Joel Byron Barker

A writer with a toolbox chock full of pegs both square and round.

Wordage of The New

by joel - April 10th, 2009.
Filed under: Uncategorized.

Modern language is moving pretty fast.  A new product (FaceBook) becomes a verb (FaceBooking) before the Modern Language Association has an opportunity to write a well worded memo.  Sometimes, these organic language shifts are fun.  People create “fanboy” by quite naturally combining fan and boy to quite appropriately describe certain pop culture enthusiasts.  However, when there is a corporate brand involved, weird things happen.

A company’s branding guideline can run up against the needs of the public.  Are people “Twittering” or “Tweeting?”

Now, I am fascinated with the obsession with branding in the marketing world.  Not that brand identity is not an important issue for a company, but it so quickly goes too far.  I mean, before marketing theory used the gerund (the “-ing”) version of “brand,”  branding was the painful process of burning your mark on the flesh of your cattle.  I am not a true blue branding expert, but I wonder why the brand must be so ferociously protected.   Why not release them to the public and allow them to use your brand as they need to?  Has anyone tried Open Source Branding?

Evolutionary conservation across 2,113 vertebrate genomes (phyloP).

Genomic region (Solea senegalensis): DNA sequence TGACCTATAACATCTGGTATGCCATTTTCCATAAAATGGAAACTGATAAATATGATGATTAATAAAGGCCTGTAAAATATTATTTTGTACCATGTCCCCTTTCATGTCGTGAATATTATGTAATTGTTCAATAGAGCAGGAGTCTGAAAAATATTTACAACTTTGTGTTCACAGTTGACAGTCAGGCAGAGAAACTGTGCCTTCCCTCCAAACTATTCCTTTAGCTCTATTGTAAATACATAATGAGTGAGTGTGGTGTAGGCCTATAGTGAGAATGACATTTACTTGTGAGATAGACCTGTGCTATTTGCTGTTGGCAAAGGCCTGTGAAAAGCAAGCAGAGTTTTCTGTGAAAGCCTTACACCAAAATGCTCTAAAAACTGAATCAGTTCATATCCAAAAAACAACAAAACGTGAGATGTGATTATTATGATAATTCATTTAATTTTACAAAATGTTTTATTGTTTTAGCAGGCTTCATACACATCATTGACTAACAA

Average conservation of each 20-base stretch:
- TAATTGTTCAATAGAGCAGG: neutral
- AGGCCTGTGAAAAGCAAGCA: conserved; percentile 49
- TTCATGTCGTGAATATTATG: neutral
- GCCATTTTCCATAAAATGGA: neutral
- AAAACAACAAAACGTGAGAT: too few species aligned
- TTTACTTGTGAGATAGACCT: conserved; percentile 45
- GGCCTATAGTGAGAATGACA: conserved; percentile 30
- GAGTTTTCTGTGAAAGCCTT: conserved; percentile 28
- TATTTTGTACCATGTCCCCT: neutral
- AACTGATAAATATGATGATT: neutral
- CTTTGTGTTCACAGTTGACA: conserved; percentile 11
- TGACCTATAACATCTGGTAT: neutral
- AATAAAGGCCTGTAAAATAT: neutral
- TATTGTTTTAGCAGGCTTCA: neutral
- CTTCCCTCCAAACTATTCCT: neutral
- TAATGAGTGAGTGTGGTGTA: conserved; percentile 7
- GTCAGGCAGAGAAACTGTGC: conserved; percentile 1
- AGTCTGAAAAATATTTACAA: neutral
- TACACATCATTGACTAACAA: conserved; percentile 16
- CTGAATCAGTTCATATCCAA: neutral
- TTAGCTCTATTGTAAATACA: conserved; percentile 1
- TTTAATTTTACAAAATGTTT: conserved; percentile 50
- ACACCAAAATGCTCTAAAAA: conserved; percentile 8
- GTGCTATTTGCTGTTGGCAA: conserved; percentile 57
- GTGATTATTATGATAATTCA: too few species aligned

I bring this up because sometimes brand names are very unsatisfying when we try to use them in our normal life.  The greatest burr in my side is Apple’s “i-” construction.  Since there is already a specific noun stuck on the damn thing, how do we explain when someone owns an idevice?

I do not own an iphone, so I sometimes find myself asking, “can I see your iphone?”  Ouch.  It hurts so bad to say “your I.”  And that is nothing.  When I want to play someone the new song by Augie March, I say, “It is right here on my iPod.”  Say it out loud: “My iPod” — not only a contortion of grammar and syntax, but crippling to the tongue.

I have designed a forward thinking solution:  Keep conjugating!  Use the following conjugations for Apple products:

My iPod: minePod

Your iPhone: thinePhone

This approach also works for Myspace.  My apologies to Steve Job’s brand police for open sourcing their identity.

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